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Brad Fortune, Theresa A Lusardi, Juan Reynaud, Tiffany E Choe, Chelsea Piper, Grant Cull, Claude Burgoyne, Lin Wang; Evidence of axonopathy during early-stage experimental glaucoma: relationship between in vivo imaging and histological findings. Invest. Ophthalmol. Vis. Sci. 2014;55(13):2644.
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© ARVO (1962-2015); The Authors (2016-present)
To compare results of longitudinal in vivo retinal ganglion cell (RGC) function testing and retinal nerve fiber layer (RNFL) imaging with post mortem histology in a non-human primate (NHP) model of experimental glaucoma (EG).
Longitudinal measurements of RNFL thickness (RNFLT, Spectralis SDOCT), RNFL retardance (GDxVCC) and multifocal electroretinography (mfERG, VERIS) were obtained in N=7 NHPs with unilateral EG. SDOCT scans centered on the optic nerve head (ONH) included single circular B-scans and 15x15 deg cube scans with 290 raster lines each. RGC function was measured specifically as the amplitude of mfERG high-frequency components (HFC, >75 Hz). Once the EG eye of each NHP demonstrated reliable loss of RNFLT (≥7% below baseline, BL, confirmed ≥1x), both eyes were enucleated after pentobarbital overdose and perfusion fixation for histology. Each retinal wholemount was evaluated by immunohistochemstry and confocal microscopy using antibodies against the axonal cytoskeletal components neurofilament (NF) and beta-III-tubulin (TUB) and the glial fibrillar acidic protein (GFAP). 100% axon counts were obtained from each optic nerve (ON).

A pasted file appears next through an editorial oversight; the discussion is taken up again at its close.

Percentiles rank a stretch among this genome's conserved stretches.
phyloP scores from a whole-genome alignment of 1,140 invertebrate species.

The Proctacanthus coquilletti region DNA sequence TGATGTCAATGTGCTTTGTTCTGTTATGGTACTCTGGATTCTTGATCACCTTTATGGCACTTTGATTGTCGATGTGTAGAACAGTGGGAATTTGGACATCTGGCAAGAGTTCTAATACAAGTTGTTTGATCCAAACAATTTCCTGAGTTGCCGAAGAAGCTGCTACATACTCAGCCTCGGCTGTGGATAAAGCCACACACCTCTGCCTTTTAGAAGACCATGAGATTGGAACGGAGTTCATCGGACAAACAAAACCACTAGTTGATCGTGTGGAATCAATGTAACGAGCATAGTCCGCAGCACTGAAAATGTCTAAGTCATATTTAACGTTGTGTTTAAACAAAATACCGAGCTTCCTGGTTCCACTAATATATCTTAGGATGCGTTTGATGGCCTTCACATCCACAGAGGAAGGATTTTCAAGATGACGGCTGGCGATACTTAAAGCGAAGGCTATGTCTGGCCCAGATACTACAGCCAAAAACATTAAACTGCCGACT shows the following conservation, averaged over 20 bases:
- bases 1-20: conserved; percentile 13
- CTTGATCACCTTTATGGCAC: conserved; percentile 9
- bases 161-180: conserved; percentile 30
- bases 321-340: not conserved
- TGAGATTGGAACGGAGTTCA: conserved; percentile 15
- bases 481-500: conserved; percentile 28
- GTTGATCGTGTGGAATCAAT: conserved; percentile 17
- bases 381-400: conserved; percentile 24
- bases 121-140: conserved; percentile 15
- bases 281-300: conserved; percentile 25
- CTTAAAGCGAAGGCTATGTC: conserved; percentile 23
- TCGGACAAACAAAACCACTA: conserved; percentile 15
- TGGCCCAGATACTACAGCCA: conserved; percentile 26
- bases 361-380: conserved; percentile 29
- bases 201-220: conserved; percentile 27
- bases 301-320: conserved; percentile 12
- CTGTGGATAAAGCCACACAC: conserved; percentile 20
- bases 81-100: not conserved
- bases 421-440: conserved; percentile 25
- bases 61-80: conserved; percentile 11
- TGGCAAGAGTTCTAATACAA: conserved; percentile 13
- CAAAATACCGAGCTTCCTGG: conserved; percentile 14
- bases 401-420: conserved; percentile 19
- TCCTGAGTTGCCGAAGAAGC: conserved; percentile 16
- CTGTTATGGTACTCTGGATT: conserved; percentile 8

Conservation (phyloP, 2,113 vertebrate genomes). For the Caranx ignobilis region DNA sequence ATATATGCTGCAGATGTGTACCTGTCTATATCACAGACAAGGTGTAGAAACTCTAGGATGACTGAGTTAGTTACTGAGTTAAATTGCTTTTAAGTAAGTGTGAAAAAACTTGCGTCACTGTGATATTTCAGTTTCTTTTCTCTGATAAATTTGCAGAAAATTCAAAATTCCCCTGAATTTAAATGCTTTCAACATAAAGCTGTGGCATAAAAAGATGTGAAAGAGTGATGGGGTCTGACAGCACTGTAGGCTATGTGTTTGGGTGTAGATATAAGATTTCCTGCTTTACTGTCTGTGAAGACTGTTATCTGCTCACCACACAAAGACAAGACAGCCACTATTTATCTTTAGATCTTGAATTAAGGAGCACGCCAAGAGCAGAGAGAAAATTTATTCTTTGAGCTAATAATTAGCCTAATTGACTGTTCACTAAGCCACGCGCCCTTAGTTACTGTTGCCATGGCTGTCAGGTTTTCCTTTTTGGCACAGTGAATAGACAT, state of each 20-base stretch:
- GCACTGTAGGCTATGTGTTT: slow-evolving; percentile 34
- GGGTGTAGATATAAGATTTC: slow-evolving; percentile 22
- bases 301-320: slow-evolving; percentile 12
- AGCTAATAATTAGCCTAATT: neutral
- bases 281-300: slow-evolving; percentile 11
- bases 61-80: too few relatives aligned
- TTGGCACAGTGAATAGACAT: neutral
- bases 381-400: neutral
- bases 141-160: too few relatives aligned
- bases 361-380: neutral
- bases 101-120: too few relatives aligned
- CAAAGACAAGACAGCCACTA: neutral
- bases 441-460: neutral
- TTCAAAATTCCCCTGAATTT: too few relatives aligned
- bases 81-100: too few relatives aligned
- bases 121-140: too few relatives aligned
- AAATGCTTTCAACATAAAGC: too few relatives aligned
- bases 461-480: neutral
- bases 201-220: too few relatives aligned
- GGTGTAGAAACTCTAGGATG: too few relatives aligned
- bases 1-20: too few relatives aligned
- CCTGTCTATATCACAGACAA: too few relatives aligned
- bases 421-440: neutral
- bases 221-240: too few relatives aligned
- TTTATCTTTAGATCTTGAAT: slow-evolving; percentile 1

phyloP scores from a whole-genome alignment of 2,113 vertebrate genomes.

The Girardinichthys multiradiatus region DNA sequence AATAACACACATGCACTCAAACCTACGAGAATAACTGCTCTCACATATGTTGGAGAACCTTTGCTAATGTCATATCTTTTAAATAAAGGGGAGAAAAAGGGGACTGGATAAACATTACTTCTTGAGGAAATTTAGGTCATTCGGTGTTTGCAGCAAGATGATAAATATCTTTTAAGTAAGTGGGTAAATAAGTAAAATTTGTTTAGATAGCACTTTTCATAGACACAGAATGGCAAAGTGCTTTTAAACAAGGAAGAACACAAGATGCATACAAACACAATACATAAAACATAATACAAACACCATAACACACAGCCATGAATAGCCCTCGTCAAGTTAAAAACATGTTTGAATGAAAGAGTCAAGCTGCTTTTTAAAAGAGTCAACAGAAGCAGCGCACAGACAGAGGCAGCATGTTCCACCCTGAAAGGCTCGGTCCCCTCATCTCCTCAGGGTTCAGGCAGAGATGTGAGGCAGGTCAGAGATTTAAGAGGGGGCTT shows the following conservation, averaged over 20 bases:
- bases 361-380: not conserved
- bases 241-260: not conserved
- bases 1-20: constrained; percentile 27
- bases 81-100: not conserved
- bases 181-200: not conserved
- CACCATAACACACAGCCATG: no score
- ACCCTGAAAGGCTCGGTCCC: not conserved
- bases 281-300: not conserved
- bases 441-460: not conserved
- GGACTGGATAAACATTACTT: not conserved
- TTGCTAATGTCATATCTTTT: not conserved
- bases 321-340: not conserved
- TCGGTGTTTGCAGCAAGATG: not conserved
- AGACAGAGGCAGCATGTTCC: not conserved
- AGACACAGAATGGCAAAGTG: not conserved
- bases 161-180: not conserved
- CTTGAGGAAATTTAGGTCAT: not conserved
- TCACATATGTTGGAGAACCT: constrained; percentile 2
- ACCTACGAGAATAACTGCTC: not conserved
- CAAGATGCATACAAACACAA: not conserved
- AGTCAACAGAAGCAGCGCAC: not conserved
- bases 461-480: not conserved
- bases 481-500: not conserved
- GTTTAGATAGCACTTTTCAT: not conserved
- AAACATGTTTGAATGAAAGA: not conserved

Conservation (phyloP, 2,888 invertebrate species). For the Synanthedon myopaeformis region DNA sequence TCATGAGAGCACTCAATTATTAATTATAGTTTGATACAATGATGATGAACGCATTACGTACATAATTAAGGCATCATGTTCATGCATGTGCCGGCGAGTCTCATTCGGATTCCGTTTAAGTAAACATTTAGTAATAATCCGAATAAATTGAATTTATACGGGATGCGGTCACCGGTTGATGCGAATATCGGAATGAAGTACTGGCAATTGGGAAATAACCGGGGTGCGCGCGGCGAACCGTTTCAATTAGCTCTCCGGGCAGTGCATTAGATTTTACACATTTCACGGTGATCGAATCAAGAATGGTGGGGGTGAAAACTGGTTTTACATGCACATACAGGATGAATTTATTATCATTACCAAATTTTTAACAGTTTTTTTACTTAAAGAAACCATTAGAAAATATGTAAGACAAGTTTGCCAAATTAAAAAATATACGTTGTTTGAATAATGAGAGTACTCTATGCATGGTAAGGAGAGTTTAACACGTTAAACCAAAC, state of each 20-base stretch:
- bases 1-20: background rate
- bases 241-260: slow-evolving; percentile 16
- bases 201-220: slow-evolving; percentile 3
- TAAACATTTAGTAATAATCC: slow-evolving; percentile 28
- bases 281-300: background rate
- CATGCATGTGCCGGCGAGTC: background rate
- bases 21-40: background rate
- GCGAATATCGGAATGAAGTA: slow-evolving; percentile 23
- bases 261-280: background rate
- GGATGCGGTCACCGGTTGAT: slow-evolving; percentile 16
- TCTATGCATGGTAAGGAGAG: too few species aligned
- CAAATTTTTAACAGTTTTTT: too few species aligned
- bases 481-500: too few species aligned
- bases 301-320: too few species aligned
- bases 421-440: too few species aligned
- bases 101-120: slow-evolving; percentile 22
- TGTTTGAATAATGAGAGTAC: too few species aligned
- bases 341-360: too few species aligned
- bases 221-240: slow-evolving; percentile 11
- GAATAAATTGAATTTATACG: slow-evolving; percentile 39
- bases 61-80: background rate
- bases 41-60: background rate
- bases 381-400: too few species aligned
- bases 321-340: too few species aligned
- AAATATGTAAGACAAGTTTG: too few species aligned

In EG eyes, final in vivo measurements of RNFLT were 20.0 ± 5.8% below fellow control eyes (CTL). Loss of RNFL retardance (30.0 ± 9.5% below CTL) and mfERG HFC (31.7 ± 10.6% below CTL) were both significantly worse than RNFLT (p=0.03 each). ON axon loss was also substantially worse than RNFLT ranging from 20-60% (mean 42 ± 19%) below CTL. The relationship between in vivo measures and ON axon counts differed significantly (p=0.03) such that retardance (p=0.03) and RGC functional loss (p=0.02) were worse than RNFLT changes at any level of axon loss. Axonal cytoskeletal disruption was profound, worse for NF than TUB and greatest close to the ONH, with little evidence of GFAP alteration (Fig 1). Areas of reduced peripapillary RNFL retardance as well as reduced RNFL reflectance imaged by SDOCT corresponded with areas of greatest axonal cytoskeletal disruption (Fig 2).
RNFL retardance abnormalities, RGC functional changes, RNFL axonal cytoskeletal disruption and ON axon loss all exceed early loss of RNFLT in NHP EG. Axonal cytoskeletal changes manifest in vivo as reduced RNFL retardance and reflectance and are greatest near (and within) the ONH.
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